Have you been searching for a house plant that will give you flowers throughout the year, that will not outgrow its bounds, and that will grow happily in the same temperature and humidity ranges that you, too, prefer? Then you ought to consider growing African violets in your home.
Not only do African violets satisfy the foregoing requirements, but they are also available in a great variety of colours, foliage types, and styles of flowers so that there is always something new to keep your interest and enthusiasm going. Along with all these advantages, they are inexpensive – and so easy to propagate that in no time at all, you can grow enough new plants to more than satisfy your own needs and those of friends as well.
Coming close to being an all purpose decorating item, you tend to find them in mass displays. Unlike many other house plants that eventually may outgrow their allotted spaces, African violets will remain a predictable size and can be easily moved to any suitable location in the home.
Bringing African violets into flower does not depend on secret knowledge or the proverbial “green thumb.” It involves an understanding of the basic and simple needs.
Give them Light!
All plants must have light to survive, and African violets are no exception. Though they will grow on a southern window, there they will probably have only leaves and no bloom. Generally, African violets need all the light they can get throughout the year except in summer when full sun may be too intense.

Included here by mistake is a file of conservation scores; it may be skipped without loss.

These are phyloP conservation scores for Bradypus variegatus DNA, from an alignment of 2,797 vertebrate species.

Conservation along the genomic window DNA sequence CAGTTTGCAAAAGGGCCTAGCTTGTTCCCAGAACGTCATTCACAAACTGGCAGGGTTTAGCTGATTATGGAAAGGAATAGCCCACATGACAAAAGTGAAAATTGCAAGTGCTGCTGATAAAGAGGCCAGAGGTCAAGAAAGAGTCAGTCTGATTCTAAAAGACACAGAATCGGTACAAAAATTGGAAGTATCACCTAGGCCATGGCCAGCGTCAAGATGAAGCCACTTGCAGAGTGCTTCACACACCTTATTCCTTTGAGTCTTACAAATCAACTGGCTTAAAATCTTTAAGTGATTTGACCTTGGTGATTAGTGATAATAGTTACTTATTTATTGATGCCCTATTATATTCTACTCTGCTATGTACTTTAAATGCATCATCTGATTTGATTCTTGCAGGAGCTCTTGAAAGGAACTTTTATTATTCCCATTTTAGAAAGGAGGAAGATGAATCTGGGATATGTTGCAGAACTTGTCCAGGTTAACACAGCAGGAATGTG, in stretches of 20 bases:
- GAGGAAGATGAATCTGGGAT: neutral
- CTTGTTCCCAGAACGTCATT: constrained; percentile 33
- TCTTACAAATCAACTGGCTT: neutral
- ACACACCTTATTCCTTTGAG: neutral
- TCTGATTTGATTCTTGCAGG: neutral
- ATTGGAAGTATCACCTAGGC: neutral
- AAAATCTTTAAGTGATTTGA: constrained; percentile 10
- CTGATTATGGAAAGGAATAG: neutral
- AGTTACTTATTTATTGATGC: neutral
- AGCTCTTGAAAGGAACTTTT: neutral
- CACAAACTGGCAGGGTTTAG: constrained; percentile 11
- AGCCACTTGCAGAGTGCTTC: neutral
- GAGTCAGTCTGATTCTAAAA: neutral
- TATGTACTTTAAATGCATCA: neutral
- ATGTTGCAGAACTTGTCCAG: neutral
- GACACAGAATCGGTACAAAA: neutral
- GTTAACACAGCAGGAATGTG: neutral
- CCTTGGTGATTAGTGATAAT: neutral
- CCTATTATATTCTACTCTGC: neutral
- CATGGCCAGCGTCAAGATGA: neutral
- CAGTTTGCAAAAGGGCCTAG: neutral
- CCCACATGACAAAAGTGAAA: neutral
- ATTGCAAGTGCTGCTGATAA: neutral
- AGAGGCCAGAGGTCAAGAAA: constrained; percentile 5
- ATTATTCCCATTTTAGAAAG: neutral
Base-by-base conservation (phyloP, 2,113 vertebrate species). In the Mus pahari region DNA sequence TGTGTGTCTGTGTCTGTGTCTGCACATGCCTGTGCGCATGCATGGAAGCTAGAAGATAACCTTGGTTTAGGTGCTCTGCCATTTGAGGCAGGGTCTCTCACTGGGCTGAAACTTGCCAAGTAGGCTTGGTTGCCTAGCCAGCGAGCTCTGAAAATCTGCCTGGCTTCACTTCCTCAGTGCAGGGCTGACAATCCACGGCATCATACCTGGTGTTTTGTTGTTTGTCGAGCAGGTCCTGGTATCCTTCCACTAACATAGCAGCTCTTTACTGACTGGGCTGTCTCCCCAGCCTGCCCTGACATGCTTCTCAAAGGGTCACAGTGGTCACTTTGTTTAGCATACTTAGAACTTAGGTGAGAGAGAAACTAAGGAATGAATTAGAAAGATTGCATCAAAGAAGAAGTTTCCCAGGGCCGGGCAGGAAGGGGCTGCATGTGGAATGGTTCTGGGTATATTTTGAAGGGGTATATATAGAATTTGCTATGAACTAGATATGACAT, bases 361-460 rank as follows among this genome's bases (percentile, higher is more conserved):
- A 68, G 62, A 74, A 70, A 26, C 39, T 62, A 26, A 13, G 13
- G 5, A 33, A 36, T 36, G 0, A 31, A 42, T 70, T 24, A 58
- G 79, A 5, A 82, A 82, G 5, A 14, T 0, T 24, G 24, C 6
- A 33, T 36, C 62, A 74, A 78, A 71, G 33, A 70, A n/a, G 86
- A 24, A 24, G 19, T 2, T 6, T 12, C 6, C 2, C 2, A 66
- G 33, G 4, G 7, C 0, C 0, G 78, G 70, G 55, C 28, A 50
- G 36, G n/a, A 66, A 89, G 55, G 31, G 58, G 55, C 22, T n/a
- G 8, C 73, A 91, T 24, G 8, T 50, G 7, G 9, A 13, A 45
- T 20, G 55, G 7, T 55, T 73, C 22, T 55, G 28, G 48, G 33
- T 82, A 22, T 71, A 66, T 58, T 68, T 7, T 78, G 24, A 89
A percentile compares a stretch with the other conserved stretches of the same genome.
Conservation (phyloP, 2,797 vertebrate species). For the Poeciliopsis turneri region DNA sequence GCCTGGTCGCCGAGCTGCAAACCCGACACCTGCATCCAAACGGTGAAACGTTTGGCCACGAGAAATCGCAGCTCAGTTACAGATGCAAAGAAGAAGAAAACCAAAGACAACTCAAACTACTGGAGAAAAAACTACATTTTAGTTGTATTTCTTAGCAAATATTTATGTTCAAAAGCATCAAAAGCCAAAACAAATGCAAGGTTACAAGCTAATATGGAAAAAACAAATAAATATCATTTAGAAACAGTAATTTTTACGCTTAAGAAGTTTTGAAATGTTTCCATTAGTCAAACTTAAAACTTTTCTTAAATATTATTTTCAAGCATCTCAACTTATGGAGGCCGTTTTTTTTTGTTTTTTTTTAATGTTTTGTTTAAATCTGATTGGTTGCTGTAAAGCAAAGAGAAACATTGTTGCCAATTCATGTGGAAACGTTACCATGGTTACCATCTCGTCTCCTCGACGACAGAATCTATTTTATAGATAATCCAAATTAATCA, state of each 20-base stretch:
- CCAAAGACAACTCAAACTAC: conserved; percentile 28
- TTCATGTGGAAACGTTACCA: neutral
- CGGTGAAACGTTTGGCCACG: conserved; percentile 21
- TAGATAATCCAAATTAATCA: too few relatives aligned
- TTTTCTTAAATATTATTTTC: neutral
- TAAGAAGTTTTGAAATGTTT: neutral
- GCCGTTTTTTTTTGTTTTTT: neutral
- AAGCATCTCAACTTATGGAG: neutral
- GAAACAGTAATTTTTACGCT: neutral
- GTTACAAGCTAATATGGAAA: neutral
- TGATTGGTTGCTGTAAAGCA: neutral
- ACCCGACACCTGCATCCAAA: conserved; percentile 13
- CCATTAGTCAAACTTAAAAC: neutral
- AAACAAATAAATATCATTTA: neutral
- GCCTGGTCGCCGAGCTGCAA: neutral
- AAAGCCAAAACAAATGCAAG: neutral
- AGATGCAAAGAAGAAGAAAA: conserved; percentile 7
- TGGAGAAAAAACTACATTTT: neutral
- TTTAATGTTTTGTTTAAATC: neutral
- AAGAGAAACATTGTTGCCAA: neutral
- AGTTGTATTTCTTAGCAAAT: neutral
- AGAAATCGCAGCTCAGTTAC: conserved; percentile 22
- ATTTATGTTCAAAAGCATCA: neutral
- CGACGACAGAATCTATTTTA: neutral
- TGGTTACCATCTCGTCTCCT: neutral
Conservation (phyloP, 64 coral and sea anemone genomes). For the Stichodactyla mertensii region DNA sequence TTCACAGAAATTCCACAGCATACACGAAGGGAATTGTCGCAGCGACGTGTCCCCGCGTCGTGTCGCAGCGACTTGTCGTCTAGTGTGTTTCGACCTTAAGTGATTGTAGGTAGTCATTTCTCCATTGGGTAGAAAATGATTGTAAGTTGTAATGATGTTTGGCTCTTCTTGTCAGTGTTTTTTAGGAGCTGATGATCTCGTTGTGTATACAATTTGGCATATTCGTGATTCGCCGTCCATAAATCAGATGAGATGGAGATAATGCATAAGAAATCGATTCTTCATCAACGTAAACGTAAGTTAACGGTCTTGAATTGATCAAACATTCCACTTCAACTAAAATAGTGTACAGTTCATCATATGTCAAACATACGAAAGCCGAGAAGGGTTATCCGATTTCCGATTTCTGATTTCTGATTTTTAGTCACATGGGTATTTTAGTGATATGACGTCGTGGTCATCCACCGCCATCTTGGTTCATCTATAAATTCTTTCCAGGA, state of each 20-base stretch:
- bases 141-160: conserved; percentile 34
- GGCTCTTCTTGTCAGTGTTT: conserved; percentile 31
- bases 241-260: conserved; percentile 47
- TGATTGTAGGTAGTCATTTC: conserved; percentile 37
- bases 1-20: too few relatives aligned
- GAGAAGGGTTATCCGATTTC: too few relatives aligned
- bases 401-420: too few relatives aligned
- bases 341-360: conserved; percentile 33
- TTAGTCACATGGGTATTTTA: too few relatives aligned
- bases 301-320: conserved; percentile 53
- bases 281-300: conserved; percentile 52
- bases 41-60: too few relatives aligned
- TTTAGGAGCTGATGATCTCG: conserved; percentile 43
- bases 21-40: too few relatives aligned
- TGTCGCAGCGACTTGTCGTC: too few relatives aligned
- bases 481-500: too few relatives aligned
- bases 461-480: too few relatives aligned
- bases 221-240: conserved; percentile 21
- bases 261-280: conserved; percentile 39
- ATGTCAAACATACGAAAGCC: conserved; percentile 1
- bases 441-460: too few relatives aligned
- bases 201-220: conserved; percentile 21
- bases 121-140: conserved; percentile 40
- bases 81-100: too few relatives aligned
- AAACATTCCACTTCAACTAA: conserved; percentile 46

It’s easy to tell when plants have to much sun: Foliage turns yellow and lead edges burn. Too little light produces lovely dark green foliage but few, if any, flowers.
Hot Tip! Turn plants a complete 360 degrees every month so that all leaves will receive equal shares of light.
In the home, African violets will be comfortable if you are. A daytime temperature of 23 degrees is fine, with night temperature staying about 14 degrees as extreme cold will damage plants.
Along with comfortable temperatures, African violets need a well-ventilated growing area. The stagnant air of a closed room only invites poor health and performance.
The best solution is to provide indirect ventilation, an open window in the adjoining room or away from direct drafts.
Use water which is approximately at room temperature and bottom water. Bottom watering – putting water in the saucer and letting the soil in the pot soak it up by capillary action, it easy and it avoids the possibility of getting water into a plants crown.
Make sure not to wet the leaves of the African violet, if you do decide to water from above the plant may respond by developing leaf spot.